EROS, on the other hand

30 04 2005

A few days ago, we went to see the triptych movie EROS, which was (allegedly) three movies tied together by the common theme of sex.

Actually, it seems to be three short movies tied together by the common theme of “How The Hell Did I Get Sucked Into This Mess?”

Of the three films the first one, by Wong Kar Wai, is the only one that doesn’t seemed phoned in from a phone booth with a bad connection. It tells the 1960s story of a tailor who has a long-term relationship with an influential prostitute. The relationship, though it starts with her demonstrating her sexual power over the man, it generally completely professional — he fulfills her clothing needs. As time goes on, however,
she begins a gradual downfall that ends with his unfulfilled love for her being all that’s left of her life (I don’t think I’ll give anything away by mentioning that she coughs a lot during the film — a sure sign that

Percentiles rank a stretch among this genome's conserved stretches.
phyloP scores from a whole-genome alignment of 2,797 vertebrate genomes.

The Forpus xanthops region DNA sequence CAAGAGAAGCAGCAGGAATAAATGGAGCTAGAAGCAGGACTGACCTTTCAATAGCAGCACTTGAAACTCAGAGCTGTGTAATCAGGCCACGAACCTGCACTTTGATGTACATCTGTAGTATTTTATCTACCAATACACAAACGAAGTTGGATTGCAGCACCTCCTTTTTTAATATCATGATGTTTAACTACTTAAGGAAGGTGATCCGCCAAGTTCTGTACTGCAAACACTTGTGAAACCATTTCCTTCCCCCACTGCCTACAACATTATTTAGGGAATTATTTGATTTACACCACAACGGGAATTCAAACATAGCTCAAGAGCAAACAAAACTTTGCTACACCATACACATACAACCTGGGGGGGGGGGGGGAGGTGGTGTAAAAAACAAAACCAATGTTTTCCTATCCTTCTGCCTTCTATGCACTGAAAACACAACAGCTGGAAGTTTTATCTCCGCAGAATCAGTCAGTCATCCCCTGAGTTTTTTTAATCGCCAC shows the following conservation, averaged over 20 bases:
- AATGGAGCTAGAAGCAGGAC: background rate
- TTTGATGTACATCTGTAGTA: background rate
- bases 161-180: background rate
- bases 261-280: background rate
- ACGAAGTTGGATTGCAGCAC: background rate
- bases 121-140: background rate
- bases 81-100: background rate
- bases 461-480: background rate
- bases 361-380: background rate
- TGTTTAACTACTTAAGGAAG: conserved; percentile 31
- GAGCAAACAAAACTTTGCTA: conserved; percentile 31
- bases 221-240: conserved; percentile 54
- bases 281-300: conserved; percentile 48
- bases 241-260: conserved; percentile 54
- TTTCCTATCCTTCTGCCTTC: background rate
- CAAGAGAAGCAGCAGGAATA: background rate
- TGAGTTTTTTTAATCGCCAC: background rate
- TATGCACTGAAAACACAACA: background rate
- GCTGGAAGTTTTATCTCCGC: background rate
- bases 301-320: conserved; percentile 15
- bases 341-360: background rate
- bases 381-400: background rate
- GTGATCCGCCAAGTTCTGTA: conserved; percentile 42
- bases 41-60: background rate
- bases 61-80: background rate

Mysterious Movie Disease is in the wings — see FINDING NEVERLAND and a slew of other films).

Done in Wong Kar Wai’s usual beautiful story, told in a languid style that is appropriate to the subject matter, the film almost avoids feeling inconsequential. Almost, but not quite.

But that’s a hell of a lot more successful than the Steven Soderbergh film, in which Robert Downey, a neurotic ad executive in the 1950s, has trouble differentiating between his dreams and his reality, as he describes a
recurring dream to his psychiatrist, a cliched Alan Arkin (could he BE any more cliched Jewish shrink?). Somewhere early in this film my brain began to mull over whether I had left the oven on at home and, if so, if I should run home and stick my head in it. The film is overly clever, with a plot line that veers from the predictable to the who-cares.